Secondly, in the field of pollution prevention and control and in partnership with other philanthropy foundations, SEE has supported 56 environmental NGOs and granted them 86.47 million RMB over the past decade, to monitor the corporate disclosure of environmental information and pressure them to reduce pollution and carbon emissions according to laws and industrial green standards. Among these NGO partners is the Institute of Public and Environmental Affairs (IPE), which we have provided funding support for more than 10 years. They develop a database called the Blue Map to effectively promote the sorting of suppliers and even extend it to include raw materials such as steel and cement. The Blue Map helps enterprises identify which suppliers in the industrial chain are more credible and have better environmental performance. All of these work will contribute to the green development of the whole society. Last month, as the only Chinese NGO, IPE was selected as a nominee for the Earth Charter Award sponsored by the British Royal Family. We congratulate IPE and are glad to support the dedicated team over these years.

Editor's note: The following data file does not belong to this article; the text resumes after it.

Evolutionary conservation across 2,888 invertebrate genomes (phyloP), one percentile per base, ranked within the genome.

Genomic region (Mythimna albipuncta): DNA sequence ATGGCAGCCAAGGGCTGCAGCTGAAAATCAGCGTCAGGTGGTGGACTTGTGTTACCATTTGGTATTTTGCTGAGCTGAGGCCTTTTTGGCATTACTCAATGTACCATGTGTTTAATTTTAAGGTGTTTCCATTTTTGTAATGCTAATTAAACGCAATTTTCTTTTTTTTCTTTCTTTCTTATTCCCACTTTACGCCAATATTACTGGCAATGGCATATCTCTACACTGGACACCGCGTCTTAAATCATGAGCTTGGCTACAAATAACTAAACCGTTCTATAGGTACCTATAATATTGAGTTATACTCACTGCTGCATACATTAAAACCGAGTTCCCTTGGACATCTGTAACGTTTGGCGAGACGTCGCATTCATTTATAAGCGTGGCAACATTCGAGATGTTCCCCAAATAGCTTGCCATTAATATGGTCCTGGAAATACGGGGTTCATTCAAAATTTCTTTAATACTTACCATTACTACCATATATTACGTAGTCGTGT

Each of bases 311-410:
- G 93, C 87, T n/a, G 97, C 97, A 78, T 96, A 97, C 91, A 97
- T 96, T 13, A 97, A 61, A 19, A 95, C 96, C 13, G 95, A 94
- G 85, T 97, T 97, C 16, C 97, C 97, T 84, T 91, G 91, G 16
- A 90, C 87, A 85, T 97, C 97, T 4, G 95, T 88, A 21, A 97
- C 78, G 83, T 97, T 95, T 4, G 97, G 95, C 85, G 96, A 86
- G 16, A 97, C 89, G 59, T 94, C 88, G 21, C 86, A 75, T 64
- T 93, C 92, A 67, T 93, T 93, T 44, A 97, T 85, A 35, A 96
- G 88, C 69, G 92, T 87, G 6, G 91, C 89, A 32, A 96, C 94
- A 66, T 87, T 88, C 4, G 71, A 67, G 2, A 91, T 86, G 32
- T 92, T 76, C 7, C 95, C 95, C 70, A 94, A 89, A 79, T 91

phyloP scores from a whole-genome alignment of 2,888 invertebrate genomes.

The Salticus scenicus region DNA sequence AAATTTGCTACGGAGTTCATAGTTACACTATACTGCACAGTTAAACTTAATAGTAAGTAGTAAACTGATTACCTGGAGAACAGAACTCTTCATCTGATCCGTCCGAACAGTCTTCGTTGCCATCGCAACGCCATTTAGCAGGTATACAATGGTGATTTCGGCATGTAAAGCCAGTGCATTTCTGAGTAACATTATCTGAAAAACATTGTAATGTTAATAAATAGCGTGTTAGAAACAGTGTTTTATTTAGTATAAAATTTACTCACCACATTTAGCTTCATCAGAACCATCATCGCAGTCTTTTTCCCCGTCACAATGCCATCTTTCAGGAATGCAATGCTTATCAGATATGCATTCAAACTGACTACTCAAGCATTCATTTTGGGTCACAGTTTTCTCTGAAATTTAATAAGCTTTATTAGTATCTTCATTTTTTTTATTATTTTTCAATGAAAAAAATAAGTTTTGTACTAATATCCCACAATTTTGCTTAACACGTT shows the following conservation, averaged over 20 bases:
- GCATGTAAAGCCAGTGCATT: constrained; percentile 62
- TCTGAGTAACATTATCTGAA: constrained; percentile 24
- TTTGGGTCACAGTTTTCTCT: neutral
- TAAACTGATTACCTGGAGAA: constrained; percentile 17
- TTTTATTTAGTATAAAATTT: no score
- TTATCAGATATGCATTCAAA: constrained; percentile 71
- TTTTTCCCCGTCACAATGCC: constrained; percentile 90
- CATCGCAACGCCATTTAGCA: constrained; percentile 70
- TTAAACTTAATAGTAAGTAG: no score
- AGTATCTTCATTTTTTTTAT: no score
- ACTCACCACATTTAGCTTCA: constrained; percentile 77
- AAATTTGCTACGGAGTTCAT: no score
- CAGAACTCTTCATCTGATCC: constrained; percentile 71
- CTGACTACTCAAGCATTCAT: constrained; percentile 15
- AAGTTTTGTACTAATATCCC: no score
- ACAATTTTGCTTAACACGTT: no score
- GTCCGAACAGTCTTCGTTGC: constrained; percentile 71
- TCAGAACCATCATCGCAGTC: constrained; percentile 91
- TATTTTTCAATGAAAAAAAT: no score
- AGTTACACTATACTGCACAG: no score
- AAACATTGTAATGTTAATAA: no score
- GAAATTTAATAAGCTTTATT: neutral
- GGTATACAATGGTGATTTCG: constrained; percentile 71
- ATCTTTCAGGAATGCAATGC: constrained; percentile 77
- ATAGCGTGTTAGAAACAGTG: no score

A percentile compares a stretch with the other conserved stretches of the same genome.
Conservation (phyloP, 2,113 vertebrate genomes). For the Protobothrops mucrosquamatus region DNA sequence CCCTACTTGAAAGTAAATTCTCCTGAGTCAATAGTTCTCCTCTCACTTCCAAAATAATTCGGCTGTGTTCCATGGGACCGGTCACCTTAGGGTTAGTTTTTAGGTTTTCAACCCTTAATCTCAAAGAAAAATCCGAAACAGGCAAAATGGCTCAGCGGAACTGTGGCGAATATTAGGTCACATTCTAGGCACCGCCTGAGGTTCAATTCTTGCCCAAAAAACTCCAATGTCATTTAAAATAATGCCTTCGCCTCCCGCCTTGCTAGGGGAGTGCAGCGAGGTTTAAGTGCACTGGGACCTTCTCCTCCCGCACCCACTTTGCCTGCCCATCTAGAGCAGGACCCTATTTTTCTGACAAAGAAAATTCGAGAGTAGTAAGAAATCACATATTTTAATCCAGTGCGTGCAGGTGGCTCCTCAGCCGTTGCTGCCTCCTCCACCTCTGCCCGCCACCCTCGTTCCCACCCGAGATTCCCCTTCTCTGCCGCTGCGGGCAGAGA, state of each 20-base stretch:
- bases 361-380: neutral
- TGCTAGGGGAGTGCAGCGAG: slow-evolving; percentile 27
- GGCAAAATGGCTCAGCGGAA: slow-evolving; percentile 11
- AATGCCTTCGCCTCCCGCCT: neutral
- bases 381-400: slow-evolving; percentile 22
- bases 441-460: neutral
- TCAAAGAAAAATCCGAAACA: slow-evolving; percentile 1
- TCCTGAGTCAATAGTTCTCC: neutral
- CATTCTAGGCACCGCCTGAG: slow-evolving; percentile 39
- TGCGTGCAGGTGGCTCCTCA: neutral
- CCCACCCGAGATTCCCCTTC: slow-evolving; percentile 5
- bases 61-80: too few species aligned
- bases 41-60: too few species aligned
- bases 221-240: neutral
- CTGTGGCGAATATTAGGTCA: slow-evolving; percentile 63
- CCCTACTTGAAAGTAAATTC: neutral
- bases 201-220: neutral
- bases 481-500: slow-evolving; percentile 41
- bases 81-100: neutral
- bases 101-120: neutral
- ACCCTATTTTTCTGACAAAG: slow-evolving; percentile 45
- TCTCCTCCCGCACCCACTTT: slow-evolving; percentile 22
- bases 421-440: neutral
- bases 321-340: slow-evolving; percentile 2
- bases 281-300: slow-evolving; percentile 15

Thirdly, addressing the nexus between climate and biodiversity, the nature-based solutions (NbS) have received unprecedented attention. NbS can deliver one third of the emission reductions needed to meet the Paris Climate Agreement. In the field of biodiversity conservation, SEE, the Mangrove Conservation Foundation and local government partners are adopting a NbS approach to protect, restore and connect the mangrove forests in Guangdong, Guangxi and Fujian of China. For example, in Shenzhen City of Guangdong, 100 hectares of mangrove forests can annually absorb 4,000 tons of CO2.

Has your work in the climate sphere inspired you to change the way you are investing your endowment? Why or why not?